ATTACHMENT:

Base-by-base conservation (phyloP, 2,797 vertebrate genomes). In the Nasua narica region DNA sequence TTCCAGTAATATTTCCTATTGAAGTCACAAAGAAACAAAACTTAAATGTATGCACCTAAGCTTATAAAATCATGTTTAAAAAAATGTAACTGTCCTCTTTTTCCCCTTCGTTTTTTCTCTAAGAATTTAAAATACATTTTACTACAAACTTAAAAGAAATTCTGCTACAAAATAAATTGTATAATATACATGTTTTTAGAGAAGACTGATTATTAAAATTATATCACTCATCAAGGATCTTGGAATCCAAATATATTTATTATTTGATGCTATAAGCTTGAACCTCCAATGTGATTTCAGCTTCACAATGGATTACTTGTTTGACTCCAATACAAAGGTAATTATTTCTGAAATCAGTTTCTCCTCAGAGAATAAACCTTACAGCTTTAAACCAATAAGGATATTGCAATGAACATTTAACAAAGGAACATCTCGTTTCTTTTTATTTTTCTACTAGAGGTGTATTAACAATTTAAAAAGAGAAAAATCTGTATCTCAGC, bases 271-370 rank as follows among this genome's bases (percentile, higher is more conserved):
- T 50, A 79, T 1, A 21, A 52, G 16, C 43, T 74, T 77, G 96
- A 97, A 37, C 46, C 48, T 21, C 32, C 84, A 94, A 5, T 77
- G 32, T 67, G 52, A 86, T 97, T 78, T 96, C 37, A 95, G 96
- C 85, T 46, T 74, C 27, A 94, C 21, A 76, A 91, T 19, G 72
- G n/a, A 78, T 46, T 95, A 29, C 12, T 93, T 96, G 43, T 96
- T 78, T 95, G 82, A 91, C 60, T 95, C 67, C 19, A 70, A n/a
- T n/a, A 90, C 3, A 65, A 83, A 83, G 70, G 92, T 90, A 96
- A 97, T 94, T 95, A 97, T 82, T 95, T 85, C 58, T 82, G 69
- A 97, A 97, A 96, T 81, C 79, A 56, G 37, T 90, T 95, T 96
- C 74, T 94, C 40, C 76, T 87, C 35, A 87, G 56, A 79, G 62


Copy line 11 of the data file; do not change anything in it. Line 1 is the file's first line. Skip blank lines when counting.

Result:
- C 74, T 94, C 40, C 76, T 87, C 35, A 87, G 56, A 79, G 62